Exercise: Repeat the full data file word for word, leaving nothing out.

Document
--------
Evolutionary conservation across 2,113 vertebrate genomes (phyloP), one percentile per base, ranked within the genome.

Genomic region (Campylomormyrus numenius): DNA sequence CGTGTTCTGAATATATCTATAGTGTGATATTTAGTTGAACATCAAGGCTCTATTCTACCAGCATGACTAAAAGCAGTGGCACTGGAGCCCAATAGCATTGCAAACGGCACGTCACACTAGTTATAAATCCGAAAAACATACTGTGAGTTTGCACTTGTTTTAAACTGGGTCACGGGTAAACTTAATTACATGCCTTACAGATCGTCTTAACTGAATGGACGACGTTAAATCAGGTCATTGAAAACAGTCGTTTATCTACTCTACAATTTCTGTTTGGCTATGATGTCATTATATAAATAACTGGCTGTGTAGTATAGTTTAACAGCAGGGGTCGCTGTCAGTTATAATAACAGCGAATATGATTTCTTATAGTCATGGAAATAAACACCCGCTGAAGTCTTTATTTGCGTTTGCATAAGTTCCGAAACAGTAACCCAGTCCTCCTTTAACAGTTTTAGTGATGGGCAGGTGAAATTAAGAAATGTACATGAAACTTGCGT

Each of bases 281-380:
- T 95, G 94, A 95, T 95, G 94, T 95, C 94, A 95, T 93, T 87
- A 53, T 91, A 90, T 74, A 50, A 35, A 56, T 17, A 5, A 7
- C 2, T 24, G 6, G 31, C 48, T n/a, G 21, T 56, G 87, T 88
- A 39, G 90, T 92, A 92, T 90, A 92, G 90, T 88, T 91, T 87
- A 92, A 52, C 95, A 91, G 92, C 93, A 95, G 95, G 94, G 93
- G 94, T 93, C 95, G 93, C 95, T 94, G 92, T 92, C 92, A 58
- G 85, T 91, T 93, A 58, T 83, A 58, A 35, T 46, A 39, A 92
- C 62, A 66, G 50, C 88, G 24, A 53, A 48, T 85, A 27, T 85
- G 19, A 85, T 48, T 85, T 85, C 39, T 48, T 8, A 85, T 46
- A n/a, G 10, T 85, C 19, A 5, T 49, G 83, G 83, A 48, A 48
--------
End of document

Evolutionary conservation across 2,113 vertebrate genomes (phyloP), one percentile per base, ranked within the genome.

Genomic region (Campylomormyrus numenius): DNA sequence CGTGTTCTGAATATATCTATAGTGTGATATTTAGTTGAACATCAAGGCTCTATTCTACCAGCATGACTAAAAGCAGTGGCACTGGAGCCCAATAGCATTGCAAACGGCACGTCACACTAGTTATAAATCCGAAAAACATACTGTGAGTTTGCACTTGTTTTAAACTGGGTCACGGGTAAACTTAATTACATGCCTTACAGATCGTCTTAACTGAATGGACGACGTTAAATCAGGTCATTGAAAACAGTCGTTTATCTACTCTACAATTTCTGTTTGGCTATGATGTCATTATATAAATAACTGGCTGTGTAGTATAGTTTAACAGCAGGGGTCGCTGTCAGTTATAATAACAGCGAATATGATTTCTTATAGTCATGGAAATAAACACCCGCTGAAGTCTTTATTTGCGTTTGCATAAGTTCCGAAACAGTAACCCAGTCCTCCTTTAACAGTTTTAGTGATGGGCAGGTGAAATTAAGAAATGTACATGAAACTTGCGT

Each of bases 281-380:
- T 95, G 94, A 95, T 95, G 94, T 95, C 94, A 95, T 93, T 87
- A 53, T 91, A 90, T 74, A 50, A 35, A 56, T 17, A 5, A 7
- C 2, T 24, G 6, G 31, C 48, T n/a, G 21, T 56, G 87, T 88
- A 39, G 90, T 92, A 92, T 90, A 92, G 90, T 88, T 91, T 87
- A 92, A 52, C 95, A 91, G 92, C 93, A 95, G 95, G 94, G 93
- G 94, T 93, C 95, G 93, C 95, T 94, G 92, T 92, C 92, A 58
- G 85, T 91, T 93, A 58, T 83, A 58, A 35, T 46, A 39, A 92
- C 62, A 66, G 50, C 88, G 24, A 53, A 48, T 85, A 27, T 85
- G 19, A 85, T 48, T 85, T 85, C 39, T 48, T 8, A 85, T 46
- A n/a, G 10, T 85, C 19, A 5, T 49, G 83, G 83, A 48, A 48